As we previously aforementioned, a data breach could be the result of human error or deliberate actions. Some examples of how a medical data breach could occur include:

  • Mistakes by hospital administrators result in your medical records being sent to the wrong email address of another patient with a similar name.
  • Details concerning your cancer diagnosis were sent to the wrong postal address, despite the hospital having your new and current address on file.
  • The hospital failed to update its cybersecurity measures, allowing online hackers to access and steal multiple patients’ medical records and private information.

A stack of folders containing the medical records of multiple patients

Examples of Medical Data Breaches

An example of a hospital data breach was when personal and some personally sensitive information on more than 22,000 patients was released in two breaches in 2020 and 2021. The information that was compromised was regarding cancer and maternity patients at Addenbrookes Hospital, Cambridge.

Cambridge University Hospitals NHS Foundation Trust stated that the details shared included hospital numbers, names and some medical information. It also identified women who have had miscarriages and terminations.

The chief executive of this trust apologised for both breaches and stated that the breach occurred because patient information was mistakenly included in Excel spreadsheets in response to Freedom of Information Act (FOI) requests.

Another example of a medical data breach involved The Hospital Group, the UK’s leading specialist cosmetic surgery and weight loss group, in 2020. A group of cyber attackers, known as REvil claimed to have accessed 900 gigabytes of patient photographs and other personal data. They also threatened to publish these patients’ before and after photographs, among other details.

The Hospital Group states that they have emailed all of their customers informing them of the cyber-attack and will contact individuals who may have had further personal details compromised. They also state that they have informed the ICO of the breach.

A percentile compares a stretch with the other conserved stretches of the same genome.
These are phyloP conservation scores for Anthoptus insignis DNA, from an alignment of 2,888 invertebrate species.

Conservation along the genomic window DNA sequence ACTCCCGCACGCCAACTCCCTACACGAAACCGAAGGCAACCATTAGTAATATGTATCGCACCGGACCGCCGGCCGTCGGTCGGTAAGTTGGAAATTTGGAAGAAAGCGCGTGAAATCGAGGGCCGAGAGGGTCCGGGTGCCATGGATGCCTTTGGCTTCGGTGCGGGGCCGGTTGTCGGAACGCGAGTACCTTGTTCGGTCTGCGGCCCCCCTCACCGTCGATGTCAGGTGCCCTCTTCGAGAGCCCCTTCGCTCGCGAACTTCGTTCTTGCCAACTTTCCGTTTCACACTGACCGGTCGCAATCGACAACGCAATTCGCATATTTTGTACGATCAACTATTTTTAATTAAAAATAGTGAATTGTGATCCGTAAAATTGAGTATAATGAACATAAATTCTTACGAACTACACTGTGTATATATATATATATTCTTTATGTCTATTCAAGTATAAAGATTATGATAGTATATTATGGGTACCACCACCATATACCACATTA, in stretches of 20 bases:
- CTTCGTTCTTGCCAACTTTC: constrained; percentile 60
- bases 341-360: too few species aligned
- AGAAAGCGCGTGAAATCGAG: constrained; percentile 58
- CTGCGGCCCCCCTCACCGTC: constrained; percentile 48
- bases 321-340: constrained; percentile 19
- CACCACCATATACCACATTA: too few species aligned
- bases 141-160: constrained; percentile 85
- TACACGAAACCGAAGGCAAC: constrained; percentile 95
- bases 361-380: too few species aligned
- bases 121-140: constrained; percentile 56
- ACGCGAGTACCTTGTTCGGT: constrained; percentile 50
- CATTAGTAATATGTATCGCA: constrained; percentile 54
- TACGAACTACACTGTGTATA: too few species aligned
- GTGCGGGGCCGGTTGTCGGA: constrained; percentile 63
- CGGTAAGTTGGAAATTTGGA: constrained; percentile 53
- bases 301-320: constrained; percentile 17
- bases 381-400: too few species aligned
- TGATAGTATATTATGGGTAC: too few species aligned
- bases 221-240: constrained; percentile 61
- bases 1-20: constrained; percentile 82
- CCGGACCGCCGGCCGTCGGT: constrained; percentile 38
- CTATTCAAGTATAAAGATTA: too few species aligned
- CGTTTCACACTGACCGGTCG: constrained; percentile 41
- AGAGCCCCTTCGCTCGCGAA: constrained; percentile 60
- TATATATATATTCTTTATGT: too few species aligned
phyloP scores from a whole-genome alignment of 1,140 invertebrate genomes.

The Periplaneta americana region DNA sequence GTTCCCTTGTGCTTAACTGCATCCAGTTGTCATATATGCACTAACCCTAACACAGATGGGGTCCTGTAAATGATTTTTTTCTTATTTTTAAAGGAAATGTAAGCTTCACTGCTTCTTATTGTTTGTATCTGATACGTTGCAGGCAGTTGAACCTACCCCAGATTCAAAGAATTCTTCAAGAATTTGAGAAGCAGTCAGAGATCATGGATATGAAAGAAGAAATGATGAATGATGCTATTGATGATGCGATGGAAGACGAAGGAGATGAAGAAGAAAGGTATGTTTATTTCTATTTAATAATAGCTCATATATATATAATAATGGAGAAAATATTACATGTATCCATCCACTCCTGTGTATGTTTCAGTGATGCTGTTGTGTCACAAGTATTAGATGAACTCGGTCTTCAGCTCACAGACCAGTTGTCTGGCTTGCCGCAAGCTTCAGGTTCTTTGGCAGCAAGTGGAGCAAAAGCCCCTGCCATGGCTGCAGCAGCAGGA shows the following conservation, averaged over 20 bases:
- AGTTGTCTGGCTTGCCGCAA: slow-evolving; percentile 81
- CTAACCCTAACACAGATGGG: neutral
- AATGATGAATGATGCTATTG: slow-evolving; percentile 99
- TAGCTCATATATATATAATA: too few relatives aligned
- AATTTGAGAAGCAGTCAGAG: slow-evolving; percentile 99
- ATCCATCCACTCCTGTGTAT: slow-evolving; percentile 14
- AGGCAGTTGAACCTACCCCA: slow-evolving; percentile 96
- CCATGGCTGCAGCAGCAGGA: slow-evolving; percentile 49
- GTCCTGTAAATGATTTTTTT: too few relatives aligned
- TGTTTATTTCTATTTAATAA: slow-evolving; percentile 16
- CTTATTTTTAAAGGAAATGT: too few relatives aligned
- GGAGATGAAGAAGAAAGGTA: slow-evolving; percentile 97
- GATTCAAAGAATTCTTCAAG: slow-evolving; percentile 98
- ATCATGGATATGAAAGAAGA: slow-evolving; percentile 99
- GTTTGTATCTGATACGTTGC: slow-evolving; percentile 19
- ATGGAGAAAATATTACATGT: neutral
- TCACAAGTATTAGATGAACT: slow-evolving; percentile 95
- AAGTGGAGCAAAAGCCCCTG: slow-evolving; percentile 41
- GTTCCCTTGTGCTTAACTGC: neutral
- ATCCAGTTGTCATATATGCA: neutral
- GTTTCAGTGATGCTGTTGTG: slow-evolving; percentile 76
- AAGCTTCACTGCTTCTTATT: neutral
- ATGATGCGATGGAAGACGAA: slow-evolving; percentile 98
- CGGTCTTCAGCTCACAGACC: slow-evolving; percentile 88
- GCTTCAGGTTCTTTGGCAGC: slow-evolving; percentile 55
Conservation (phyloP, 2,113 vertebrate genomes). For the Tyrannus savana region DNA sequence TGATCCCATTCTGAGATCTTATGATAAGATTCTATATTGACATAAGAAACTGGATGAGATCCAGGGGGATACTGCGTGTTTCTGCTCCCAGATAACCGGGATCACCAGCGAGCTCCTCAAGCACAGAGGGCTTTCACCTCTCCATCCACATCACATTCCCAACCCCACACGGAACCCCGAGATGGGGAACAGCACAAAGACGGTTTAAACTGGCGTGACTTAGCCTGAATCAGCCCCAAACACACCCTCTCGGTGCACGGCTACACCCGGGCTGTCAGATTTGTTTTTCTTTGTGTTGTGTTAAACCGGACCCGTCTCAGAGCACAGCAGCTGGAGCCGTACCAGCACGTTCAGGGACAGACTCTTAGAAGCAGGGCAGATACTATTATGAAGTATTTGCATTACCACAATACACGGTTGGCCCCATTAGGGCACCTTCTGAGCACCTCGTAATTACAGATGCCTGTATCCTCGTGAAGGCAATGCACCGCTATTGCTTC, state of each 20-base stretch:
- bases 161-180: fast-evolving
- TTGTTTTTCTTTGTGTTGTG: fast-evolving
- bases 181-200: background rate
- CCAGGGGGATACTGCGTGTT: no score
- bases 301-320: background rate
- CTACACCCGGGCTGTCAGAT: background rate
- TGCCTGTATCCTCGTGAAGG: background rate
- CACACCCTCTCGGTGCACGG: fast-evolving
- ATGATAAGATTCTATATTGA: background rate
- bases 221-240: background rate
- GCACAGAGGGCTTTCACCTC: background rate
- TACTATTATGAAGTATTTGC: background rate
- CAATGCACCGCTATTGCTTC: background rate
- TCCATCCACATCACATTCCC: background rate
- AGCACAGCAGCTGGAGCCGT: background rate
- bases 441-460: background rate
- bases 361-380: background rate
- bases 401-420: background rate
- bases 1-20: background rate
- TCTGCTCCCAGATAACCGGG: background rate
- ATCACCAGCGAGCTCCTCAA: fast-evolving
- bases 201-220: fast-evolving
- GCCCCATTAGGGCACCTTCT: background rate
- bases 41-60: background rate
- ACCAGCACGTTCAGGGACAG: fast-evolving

If your personal information has been involved in a medical data breach and you are wondering, ‘Can you sue a hospital for a data breach?’ you can contact our advisors.


What Can You Do After A Hospital Data Breach?

Following a breach of your personal data, there are certain steps you could take to help you with claiming compensation. These steps include:

  • Obtaining proof that your personal data was breached: Following a data breach, the organisation responsible for the breach must inform you if your personal data has been compromised if they believe your rights or freedom may be at risk. This could be in the form of an email or letter. This correspondence could then be used as evidence in your claim to prove what personal data of yours was breached.
  • Report the breach to the ICO: You can report a data breach to the ICO within 3 months of your last meaningful communication with the organisation responsible for the breach. Should the ICO then decide to investigate this breach, their findings could be used as evidence within your claim.
  • Gather evidence of your financial losses: For example, if unknown charges were made to your credit card, your credit card statements could help prove this. Payslips could also help prove a loss of earnings.
  • Gather evidence of your psychiatric harm: If you are suffering from stress, depression or anxiety due to a data breach, your medical records or a diagnosis confirmation letter from a psychiatrist could help prove the psychological harm you have suffered.

To inquire further about how you prove your data breach claim, or the steps you should take after being notified a data breach has occurred, talk to our advisors today.

How Much Compensation For A Medical Records Data Breach?

Now that we’ve answered the question, “Can you sue a hospital for a data breach?”, this section examines how compensation is calculated during a claim. If your claim succeeds, you could be compensated for your material and non-material damage.

Non-material damage refers to the psychological distress caused by the exposure of your personal data, whereas material damage refers to monetary losses. We’ll examine material damage in more detail later in the section.